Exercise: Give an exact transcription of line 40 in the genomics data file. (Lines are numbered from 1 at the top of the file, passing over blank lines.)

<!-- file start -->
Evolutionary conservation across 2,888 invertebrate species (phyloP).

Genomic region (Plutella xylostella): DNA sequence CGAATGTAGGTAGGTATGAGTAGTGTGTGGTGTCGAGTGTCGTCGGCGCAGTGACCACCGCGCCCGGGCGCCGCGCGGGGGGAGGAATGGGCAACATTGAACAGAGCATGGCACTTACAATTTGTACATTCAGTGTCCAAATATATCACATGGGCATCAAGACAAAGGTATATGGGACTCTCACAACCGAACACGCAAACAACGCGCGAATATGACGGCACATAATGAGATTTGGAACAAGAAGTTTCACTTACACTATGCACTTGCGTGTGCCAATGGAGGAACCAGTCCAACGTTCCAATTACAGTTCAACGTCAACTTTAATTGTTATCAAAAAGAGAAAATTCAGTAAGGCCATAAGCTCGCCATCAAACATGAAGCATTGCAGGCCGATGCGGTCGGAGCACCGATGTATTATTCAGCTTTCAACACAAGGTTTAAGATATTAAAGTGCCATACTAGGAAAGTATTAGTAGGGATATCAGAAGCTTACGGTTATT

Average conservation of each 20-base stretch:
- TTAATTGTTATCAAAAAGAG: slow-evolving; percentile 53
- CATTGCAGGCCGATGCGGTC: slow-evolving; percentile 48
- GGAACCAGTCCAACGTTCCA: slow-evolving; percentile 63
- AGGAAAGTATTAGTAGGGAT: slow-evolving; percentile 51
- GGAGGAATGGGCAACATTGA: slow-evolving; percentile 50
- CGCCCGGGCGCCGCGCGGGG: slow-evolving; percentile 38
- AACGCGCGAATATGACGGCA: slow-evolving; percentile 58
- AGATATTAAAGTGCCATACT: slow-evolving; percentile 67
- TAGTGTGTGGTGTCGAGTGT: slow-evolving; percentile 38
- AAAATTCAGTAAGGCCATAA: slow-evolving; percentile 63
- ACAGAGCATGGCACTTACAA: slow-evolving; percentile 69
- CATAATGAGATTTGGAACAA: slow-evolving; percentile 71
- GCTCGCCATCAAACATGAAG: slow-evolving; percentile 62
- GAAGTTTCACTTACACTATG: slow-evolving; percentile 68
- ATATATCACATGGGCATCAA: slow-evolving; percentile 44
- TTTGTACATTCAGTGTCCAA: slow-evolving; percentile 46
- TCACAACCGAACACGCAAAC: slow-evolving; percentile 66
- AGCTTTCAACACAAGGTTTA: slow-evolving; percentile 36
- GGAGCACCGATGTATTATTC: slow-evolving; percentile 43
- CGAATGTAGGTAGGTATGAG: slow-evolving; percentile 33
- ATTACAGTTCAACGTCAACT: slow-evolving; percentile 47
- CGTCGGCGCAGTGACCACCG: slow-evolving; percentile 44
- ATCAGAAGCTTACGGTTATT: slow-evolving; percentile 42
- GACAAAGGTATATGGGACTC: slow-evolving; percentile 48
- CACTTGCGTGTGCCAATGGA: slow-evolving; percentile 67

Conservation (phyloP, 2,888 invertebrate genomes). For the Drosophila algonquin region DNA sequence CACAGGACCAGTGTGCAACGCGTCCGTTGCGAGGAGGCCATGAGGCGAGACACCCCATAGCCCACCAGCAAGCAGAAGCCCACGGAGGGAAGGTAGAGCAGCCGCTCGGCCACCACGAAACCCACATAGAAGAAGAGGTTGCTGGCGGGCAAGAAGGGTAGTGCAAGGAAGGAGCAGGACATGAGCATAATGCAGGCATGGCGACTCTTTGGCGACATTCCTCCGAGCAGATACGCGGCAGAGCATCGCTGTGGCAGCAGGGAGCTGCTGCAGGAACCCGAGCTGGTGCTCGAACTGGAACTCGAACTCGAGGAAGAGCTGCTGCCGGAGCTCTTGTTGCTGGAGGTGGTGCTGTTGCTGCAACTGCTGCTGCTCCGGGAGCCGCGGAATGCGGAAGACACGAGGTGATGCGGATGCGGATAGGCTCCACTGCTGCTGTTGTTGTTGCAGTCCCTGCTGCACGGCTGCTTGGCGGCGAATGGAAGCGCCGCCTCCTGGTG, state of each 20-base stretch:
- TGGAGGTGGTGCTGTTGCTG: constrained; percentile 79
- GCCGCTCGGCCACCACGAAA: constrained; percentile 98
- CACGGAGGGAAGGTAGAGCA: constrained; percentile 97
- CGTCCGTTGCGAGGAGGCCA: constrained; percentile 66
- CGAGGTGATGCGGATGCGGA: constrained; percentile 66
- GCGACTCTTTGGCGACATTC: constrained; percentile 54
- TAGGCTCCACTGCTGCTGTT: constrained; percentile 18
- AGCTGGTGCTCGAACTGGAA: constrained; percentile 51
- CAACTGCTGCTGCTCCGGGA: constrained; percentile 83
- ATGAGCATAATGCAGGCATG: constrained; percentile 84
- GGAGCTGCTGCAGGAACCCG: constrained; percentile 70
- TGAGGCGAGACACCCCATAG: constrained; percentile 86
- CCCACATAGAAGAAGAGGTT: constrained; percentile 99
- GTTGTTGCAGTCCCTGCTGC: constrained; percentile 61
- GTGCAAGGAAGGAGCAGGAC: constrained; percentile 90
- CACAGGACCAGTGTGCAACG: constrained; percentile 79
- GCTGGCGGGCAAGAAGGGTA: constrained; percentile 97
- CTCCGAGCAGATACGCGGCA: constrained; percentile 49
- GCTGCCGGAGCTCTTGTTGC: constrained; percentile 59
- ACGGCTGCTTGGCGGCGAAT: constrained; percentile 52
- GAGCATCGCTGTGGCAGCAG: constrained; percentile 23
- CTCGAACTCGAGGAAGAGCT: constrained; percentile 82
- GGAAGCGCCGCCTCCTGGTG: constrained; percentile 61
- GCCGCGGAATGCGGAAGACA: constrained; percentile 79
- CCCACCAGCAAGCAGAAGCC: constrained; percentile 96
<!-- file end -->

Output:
- GGAGCTGCTGCAGGAACCCG: constrained; percentile 70